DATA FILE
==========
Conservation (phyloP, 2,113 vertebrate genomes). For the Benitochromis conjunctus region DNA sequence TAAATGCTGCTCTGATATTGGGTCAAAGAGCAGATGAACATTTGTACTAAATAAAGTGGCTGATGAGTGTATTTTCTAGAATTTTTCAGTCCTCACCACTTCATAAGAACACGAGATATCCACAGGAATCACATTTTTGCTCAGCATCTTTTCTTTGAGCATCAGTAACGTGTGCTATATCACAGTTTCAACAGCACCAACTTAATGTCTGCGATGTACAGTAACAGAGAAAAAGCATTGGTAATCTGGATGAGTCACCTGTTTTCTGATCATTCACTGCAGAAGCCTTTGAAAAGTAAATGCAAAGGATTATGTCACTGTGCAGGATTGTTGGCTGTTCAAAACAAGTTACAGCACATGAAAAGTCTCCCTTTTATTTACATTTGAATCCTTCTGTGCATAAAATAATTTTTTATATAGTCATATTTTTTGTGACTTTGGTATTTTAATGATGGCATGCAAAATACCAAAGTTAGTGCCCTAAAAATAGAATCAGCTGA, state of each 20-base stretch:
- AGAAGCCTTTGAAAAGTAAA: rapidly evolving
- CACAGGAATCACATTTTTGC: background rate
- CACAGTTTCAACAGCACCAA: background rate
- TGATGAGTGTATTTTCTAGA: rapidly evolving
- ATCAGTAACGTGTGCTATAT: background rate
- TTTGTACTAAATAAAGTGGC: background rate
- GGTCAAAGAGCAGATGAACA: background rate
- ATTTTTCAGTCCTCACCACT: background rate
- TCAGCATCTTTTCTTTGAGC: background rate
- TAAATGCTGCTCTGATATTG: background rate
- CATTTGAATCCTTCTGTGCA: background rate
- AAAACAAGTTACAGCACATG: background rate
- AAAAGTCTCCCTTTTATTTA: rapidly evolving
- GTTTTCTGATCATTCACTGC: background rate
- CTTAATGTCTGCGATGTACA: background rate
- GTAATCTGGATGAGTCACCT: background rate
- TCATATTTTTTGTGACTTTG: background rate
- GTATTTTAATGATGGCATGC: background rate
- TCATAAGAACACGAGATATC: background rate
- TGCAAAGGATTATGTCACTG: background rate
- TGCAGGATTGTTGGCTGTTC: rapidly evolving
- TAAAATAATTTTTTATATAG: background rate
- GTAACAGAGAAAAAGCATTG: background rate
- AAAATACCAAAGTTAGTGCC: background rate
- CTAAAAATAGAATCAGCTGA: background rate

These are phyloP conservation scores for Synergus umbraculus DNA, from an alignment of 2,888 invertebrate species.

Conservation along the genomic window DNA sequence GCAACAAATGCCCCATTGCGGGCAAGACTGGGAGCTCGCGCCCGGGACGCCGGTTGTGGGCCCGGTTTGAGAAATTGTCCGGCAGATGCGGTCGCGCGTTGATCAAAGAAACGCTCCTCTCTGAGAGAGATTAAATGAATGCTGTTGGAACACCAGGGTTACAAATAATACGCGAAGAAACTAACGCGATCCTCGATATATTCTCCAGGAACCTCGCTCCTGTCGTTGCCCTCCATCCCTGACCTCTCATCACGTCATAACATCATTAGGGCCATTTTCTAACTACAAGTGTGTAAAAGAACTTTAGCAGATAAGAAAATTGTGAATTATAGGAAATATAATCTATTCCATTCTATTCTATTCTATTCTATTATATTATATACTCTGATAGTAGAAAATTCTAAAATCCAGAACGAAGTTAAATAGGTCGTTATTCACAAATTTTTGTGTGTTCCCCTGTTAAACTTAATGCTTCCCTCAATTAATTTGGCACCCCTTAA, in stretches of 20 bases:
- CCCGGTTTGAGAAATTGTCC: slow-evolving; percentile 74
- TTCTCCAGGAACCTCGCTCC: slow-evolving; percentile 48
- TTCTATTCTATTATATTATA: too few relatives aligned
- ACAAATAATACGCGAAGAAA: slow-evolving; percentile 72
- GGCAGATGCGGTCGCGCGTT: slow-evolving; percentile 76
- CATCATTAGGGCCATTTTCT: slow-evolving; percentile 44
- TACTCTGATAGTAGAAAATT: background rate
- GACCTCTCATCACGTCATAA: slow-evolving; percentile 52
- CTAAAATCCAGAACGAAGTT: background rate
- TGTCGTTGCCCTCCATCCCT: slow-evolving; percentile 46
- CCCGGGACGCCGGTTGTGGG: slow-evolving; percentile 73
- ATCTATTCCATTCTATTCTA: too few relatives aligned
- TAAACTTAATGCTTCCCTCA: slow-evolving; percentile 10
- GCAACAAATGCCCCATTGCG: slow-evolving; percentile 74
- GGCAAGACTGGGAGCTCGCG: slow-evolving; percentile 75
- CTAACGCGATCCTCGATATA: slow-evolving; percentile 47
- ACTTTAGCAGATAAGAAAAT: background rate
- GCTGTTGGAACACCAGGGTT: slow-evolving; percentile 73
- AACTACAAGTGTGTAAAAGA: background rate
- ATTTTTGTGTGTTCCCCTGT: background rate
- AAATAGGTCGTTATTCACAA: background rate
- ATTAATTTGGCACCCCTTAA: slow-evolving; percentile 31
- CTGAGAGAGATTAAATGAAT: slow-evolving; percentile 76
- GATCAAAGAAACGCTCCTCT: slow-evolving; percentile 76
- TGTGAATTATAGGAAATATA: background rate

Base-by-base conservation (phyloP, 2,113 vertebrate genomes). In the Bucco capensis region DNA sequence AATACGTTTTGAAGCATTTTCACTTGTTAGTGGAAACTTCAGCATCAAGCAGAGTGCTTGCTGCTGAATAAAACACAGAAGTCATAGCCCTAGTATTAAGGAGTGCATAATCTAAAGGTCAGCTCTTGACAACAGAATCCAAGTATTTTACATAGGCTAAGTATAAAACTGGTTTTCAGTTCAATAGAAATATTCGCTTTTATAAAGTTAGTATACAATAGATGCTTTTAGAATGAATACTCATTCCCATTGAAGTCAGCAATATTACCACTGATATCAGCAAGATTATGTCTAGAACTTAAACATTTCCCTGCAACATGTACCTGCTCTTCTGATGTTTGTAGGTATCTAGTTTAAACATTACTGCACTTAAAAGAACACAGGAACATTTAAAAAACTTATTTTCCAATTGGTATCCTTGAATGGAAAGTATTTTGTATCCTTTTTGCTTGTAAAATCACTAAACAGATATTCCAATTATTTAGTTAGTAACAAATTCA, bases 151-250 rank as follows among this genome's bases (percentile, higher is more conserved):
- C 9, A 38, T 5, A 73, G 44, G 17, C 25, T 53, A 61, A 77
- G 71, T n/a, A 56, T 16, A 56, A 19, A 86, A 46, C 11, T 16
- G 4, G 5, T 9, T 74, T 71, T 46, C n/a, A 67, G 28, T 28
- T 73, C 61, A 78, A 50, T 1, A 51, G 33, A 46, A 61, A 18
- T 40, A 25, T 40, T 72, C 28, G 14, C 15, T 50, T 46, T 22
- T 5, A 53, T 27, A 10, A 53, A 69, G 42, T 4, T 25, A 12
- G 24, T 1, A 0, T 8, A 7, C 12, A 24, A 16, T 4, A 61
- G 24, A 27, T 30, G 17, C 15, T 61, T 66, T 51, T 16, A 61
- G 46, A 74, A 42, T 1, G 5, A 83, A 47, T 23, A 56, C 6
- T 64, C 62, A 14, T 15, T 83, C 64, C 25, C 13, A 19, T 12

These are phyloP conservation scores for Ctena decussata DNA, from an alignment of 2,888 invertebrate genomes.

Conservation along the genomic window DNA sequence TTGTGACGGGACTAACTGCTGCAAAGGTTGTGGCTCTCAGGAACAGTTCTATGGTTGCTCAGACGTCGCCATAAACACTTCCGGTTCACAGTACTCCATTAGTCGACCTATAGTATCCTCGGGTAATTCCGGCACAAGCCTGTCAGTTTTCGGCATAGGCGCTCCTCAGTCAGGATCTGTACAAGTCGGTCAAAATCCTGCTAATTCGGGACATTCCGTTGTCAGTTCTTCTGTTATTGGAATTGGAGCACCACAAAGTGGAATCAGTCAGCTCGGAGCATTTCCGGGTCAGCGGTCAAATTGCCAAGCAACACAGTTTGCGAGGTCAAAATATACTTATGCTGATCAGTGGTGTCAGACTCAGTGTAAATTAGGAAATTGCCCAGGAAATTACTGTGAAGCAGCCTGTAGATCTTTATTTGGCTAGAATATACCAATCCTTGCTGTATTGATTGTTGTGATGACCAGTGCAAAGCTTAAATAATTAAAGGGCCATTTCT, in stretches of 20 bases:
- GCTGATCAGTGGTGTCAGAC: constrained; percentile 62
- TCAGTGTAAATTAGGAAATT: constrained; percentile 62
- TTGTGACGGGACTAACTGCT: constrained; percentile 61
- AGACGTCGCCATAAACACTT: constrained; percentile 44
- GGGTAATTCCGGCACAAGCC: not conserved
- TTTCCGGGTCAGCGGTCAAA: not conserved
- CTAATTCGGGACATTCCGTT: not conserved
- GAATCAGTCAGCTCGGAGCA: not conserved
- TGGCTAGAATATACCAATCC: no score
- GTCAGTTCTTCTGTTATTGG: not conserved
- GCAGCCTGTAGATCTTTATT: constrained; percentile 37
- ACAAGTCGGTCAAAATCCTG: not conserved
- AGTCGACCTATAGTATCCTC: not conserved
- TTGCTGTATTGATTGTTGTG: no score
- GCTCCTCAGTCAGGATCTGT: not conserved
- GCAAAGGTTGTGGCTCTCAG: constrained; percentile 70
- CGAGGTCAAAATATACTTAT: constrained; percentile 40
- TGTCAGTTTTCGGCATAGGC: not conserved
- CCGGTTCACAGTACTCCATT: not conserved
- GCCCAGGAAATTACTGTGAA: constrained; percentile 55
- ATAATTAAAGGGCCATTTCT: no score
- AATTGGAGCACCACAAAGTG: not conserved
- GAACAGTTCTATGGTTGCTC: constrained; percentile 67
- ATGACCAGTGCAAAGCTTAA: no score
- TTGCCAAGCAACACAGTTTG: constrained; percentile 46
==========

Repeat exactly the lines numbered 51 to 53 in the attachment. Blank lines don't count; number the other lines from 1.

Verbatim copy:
- CTGAGAGAGATTAAATGAAT: slow-evolving; percentile 76
- GATCAAAGAAACGCTCCTCT: slow-evolving; percentile 76
- TGTGAATTATAGGAAATATA: background rate